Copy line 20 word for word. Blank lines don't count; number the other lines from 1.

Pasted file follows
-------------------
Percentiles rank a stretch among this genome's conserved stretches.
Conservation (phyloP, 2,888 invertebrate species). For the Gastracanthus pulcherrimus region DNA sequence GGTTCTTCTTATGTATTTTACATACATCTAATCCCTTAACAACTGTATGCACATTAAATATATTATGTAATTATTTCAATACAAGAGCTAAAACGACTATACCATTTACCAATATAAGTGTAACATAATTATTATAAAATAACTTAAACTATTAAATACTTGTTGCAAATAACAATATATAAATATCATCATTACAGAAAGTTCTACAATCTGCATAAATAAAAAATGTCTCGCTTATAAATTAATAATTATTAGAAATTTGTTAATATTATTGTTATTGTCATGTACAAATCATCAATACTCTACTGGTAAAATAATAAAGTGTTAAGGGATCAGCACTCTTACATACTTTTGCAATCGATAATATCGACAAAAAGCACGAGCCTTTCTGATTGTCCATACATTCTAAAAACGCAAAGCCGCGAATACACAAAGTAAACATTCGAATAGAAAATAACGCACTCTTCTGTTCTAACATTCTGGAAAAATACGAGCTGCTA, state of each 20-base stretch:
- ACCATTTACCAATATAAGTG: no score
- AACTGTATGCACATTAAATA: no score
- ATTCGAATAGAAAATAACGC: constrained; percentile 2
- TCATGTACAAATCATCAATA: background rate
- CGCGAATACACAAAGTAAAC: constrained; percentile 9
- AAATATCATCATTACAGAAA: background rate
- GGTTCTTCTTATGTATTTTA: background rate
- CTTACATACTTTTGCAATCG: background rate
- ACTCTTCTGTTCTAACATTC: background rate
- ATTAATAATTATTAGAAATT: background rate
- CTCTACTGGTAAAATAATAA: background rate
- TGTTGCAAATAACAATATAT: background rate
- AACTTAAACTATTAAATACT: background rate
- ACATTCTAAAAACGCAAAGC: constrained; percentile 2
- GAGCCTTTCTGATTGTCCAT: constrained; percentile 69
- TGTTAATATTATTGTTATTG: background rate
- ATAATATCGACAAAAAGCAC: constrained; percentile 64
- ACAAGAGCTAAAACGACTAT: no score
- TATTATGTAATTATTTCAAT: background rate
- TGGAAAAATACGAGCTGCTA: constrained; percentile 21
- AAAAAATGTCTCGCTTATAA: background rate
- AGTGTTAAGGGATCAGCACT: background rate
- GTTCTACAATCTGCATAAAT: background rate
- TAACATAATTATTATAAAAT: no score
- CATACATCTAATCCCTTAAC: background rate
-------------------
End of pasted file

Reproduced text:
- ACAAGAGCTAAAACGACTAT: no score